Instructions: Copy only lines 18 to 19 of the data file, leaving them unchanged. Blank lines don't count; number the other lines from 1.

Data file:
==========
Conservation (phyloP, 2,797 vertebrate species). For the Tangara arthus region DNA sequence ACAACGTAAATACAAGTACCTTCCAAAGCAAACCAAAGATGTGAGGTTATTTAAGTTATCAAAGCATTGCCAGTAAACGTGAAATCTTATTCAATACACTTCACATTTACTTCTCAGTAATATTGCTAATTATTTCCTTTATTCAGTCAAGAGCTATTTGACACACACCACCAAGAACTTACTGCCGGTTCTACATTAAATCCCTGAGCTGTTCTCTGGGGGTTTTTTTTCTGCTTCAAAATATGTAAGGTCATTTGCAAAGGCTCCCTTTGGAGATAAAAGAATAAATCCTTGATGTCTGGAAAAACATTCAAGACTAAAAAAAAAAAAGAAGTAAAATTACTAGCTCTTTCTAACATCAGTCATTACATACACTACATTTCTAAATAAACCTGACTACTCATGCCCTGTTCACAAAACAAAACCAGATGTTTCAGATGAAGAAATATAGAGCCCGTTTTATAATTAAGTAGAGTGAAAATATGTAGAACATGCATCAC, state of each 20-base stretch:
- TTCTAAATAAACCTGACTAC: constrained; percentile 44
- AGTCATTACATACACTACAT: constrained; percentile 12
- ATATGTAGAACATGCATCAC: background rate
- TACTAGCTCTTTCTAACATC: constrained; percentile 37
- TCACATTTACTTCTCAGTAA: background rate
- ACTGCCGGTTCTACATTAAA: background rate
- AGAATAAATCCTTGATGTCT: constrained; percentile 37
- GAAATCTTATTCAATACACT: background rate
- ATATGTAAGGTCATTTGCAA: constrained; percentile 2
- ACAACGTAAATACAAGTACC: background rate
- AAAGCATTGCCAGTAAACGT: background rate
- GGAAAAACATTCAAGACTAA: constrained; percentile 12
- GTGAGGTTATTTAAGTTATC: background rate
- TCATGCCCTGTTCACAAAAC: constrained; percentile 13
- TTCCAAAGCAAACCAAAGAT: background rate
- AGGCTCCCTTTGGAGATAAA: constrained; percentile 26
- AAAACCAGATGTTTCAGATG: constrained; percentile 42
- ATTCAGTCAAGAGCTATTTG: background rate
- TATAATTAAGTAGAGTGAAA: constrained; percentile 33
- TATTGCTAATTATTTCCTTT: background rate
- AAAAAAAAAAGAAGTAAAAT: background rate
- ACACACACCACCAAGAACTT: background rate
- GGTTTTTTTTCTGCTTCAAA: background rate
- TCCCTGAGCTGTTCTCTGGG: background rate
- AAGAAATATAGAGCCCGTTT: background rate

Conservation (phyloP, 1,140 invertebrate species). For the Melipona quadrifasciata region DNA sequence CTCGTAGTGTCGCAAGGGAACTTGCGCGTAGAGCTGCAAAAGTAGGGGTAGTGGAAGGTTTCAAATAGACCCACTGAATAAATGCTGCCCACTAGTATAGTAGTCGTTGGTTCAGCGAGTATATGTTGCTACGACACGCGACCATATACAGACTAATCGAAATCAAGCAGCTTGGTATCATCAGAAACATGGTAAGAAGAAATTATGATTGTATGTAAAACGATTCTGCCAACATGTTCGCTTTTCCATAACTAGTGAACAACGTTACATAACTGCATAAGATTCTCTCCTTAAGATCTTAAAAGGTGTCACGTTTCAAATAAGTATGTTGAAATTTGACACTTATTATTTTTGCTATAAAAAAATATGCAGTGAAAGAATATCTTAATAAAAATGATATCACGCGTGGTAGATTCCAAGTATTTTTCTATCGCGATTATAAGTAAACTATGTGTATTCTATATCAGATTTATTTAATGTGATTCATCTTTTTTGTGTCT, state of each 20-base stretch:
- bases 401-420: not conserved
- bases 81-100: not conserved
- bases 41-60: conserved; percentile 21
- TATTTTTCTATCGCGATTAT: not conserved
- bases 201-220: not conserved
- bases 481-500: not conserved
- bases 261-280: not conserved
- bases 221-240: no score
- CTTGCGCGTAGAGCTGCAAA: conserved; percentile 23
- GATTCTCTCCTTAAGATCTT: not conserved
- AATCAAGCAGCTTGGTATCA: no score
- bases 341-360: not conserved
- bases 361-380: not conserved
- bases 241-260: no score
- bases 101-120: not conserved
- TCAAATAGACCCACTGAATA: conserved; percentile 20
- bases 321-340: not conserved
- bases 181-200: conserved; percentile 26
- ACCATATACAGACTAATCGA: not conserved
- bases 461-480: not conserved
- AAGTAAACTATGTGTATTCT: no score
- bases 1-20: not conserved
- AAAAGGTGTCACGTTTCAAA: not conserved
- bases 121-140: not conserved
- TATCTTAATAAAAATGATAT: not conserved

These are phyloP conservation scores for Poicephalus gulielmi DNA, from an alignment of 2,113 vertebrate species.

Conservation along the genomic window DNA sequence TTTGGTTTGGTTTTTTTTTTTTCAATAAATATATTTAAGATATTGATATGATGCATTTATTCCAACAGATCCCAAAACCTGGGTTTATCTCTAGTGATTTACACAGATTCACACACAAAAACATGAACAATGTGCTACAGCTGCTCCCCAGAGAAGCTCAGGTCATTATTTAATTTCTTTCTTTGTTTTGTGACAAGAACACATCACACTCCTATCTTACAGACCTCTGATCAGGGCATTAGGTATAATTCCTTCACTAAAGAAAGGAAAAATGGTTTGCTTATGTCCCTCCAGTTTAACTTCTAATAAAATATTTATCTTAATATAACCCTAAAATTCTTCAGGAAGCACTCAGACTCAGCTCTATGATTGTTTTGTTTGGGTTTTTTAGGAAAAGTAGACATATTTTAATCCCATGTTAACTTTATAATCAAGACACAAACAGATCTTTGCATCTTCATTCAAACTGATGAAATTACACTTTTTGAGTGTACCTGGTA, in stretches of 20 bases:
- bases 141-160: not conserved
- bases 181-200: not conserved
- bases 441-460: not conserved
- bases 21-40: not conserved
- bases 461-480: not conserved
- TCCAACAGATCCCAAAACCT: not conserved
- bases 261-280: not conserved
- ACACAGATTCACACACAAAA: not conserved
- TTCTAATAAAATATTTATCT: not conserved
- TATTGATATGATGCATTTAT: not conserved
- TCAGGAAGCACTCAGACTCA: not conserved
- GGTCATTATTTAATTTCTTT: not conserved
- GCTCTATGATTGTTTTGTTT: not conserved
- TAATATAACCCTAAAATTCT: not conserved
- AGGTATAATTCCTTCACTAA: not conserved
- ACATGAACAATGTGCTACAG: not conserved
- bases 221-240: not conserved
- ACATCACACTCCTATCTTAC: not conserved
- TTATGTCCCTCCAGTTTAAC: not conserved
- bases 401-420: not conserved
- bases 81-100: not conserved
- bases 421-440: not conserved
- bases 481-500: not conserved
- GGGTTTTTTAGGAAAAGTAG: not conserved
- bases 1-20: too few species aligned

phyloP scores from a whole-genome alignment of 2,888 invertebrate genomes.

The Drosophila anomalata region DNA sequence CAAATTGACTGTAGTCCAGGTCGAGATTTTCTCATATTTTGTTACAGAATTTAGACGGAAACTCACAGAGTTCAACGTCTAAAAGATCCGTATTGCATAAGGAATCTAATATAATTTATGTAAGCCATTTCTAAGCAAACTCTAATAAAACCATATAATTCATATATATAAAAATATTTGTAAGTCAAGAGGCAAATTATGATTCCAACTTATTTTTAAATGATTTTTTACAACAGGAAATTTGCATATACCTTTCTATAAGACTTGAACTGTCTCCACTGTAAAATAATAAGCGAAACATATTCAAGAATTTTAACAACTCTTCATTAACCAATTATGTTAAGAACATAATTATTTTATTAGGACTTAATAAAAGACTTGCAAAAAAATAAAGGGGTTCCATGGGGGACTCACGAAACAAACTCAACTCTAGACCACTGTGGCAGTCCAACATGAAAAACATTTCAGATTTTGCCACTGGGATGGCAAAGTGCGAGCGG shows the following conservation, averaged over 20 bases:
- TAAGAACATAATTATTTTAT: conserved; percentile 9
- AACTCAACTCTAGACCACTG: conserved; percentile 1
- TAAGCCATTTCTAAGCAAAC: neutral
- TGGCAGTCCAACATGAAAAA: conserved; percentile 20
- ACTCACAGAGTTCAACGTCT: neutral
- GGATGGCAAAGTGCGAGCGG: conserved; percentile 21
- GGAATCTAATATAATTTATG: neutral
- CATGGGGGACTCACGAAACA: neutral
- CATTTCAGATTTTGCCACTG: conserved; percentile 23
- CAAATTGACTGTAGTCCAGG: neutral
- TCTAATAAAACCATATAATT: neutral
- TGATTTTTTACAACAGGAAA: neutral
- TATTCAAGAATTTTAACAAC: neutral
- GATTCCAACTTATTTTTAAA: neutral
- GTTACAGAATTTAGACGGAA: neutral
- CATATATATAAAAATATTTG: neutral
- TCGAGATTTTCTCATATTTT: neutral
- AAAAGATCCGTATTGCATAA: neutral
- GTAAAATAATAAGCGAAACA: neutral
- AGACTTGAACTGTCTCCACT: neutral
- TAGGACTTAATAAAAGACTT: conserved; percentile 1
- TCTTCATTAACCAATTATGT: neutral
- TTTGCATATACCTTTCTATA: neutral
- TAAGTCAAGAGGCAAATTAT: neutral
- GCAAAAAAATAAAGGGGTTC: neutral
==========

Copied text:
- AAAACCAGATGTTTCAGATG: constrained; percentile 42
- ATTCAGTCAAGAGCTATTTG: background rate